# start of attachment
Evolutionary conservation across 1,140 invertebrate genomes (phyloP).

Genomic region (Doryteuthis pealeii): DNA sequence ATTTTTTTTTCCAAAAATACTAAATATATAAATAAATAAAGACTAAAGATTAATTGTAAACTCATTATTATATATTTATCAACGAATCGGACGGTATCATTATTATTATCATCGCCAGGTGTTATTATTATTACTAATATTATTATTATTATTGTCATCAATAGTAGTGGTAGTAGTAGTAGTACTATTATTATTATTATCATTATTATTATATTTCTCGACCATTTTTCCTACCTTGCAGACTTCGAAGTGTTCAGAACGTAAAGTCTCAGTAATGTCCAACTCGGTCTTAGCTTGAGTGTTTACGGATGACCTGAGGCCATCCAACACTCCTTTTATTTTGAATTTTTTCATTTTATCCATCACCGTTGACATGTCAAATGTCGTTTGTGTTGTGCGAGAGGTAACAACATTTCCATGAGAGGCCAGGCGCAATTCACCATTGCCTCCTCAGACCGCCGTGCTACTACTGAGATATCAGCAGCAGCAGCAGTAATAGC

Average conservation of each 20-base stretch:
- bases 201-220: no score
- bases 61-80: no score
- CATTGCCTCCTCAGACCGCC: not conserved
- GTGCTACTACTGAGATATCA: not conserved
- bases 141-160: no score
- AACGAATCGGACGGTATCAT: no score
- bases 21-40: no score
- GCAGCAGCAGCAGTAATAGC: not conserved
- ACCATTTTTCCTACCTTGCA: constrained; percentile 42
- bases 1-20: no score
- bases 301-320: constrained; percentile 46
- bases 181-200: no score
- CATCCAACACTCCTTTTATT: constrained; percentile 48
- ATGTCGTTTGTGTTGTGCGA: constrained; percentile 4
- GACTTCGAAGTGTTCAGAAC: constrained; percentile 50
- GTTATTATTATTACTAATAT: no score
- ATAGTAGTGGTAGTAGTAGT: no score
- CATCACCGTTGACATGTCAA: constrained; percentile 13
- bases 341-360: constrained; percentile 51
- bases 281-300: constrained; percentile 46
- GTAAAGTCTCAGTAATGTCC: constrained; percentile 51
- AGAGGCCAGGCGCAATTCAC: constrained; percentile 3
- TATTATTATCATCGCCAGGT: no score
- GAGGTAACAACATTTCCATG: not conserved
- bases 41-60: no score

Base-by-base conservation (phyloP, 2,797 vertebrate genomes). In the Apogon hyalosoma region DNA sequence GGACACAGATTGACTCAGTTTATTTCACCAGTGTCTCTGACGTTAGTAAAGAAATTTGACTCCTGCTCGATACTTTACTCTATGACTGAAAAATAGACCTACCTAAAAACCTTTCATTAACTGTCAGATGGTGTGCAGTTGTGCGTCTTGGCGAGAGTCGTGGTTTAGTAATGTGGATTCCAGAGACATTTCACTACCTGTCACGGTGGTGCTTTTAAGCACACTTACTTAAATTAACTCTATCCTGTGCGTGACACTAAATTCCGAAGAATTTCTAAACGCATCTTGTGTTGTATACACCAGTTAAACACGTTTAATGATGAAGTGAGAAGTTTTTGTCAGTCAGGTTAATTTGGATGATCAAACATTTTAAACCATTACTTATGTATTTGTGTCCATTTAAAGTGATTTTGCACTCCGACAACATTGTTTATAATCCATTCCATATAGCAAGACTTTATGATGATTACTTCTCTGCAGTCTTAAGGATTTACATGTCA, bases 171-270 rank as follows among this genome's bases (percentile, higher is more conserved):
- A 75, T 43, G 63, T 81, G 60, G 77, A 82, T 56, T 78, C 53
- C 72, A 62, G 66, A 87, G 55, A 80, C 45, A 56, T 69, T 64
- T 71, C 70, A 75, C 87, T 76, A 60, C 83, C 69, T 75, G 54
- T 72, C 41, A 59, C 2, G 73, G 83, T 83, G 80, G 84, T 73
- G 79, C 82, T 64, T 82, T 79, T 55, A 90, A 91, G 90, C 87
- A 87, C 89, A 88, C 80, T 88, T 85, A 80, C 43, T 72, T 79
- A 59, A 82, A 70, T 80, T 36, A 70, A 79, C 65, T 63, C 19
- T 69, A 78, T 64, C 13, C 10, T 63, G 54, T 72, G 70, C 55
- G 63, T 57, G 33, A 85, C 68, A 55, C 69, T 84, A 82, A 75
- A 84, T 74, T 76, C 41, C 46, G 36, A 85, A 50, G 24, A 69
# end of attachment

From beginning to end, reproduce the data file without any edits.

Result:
Evolutionary conservation across 1,140 invertebrate genomes (phyloP).

Genomic region (Doryteuthis pealeii): DNA sequence ATTTTTTTTTCCAAAAATACTAAATATATAAATAAATAAAGACTAAAGATTAATTGTAAACTCATTATTATATATTTATCAACGAATCGGACGGTATCATTATTATTATCATCGCCAGGTGTTATTATTATTACTAATATTATTATTATTATTGTCATCAATAGTAGTGGTAGTAGTAGTAGTACTATTATTATTATTATCATTATTATTATATTTCTCGACCATTTTTCCTACCTTGCAGACTTCGAAGTGTTCAGAACGTAAAGTCTCAGTAATGTCCAACTCGGTCTTAGCTTGAGTGTTTACGGATGACCTGAGGCCATCCAACACTCCTTTTATTTTGAATTTTTTCATTTTATCCATCACCGTTGACATGTCAAATGTCGTTTGTGTTGTGCGAGAGGTAACAACATTTCCATGAGAGGCCAGGCGCAATTCACCATTGCCTCCTCAGACCGCCGTGCTACTACTGAGATATCAGCAGCAGCAGCAGTAATAGC

Average conservation of each 20-base stretch:
- bases 201-220: no score
- bases 61-80: no score
- CATTGCCTCCTCAGACCGCC: not conserved
- GTGCTACTACTGAGATATCA: not conserved
- bases 141-160: no score
- AACGAATCGGACGGTATCAT: no score
- bases 21-40: no score
- GCAGCAGCAGCAGTAATAGC: not conserved
- ACCATTTTTCCTACCTTGCA: constrained; percentile 42
- bases 1-20: no score
- bases 301-320: constrained; percentile 46
- bases 181-200: no score
- CATCCAACACTCCTTTTATT: constrained; percentile 48
- ATGTCGTTTGTGTTGTGCGA: constrained; percentile 4
- GACTTCGAAGTGTTCAGAAC: constrained; percentile 50
- GTTATTATTATTACTAATAT: no score
- ATAGTAGTGGTAGTAGTAGT: no score
- CATCACCGTTGACATGTCAA: constrained; percentile 13
- bases 341-360: constrained; percentile 51
- bases 281-300: constrained; percentile 46
- GTAAAGTCTCAGTAATGTCC: constrained; percentile 51
- AGAGGCCAGGCGCAATTCAC: constrained; percentile 3
- TATTATTATCATCGCCAGGT: no score
- GAGGTAACAACATTTCCATG: not conserved
- bases 41-60: no score

Base-by-base conservation (phyloP, 2,797 vertebrate genomes). In the Apogon hyalosoma region DNA sequence GGACACAGATTGACTCAGTTTATTTCACCAGTGTCTCTGACGTTAGTAAAGAAATTTGACTCCTGCTCGATACTTTACTCTATGACTGAAAAATAGACCTACCTAAAAACCTTTCATTAACTGTCAGATGGTGTGCAGTTGTGCGTCTTGGCGAGAGTCGTGGTTTAGTAATGTGGATTCCAGAGACATTTCACTACCTGTCACGGTGGTGCTTTTAAGCACACTTACTTAAATTAACTCTATCCTGTGCGTGACACTAAATTCCGAAGAATTTCTAAACGCATCTTGTGTTGTATACACCAGTTAAACACGTTTAATGATGAAGTGAGAAGTTTTTGTCAGTCAGGTTAATTTGGATGATCAAACATTTTAAACCATTACTTATGTATTTGTGTCCATTTAAAGTGATTTTGCACTCCGACAACATTGTTTATAATCCATTCCATATAGCAAGACTTTATGATGATTACTTCTCTGCAGTCTTAAGGATTTACATGTCA, bases 171-270 rank as follows among this genome's bases (percentile, higher is more conserved):
- A 75, T 43, G 63, T 81, G 60, G 77, A 82, T 56, T 78, C 53
- C 72, A 62, G 66, A 87, G 55, A 80, C 45, A 56, T 69, T 64
- T 71, C 70, A 75, C 87, T 76, A 60, C 83, C 69, T 75, G 54
- T 72, C 41, A 59, C 2, G 73, G 83, T 83, G 80, G 84, T 73
- G 79, C 82, T 64, T 82, T 79, T 55, A 90, A 91, G 90, C 87
- A 87, C 89, A 88, C 80, T 88, T 85, A 80, C 43, T 72, T 79
- A 59, A 82, A 70, T 80, T 36, A 70, A 79, C 65, T 63, C 19
- T 69, A 78, T 64, C 13, C 10, T 63, G 54, T 72, G 70, C 55
- G 63, T 57, G 33, A 85, C 68, A 55, C 69, T 84, A 82, A 75
- A 84, T 74, T 76, C 41, C 46, G 36, A 85, A 50, G 24, A 69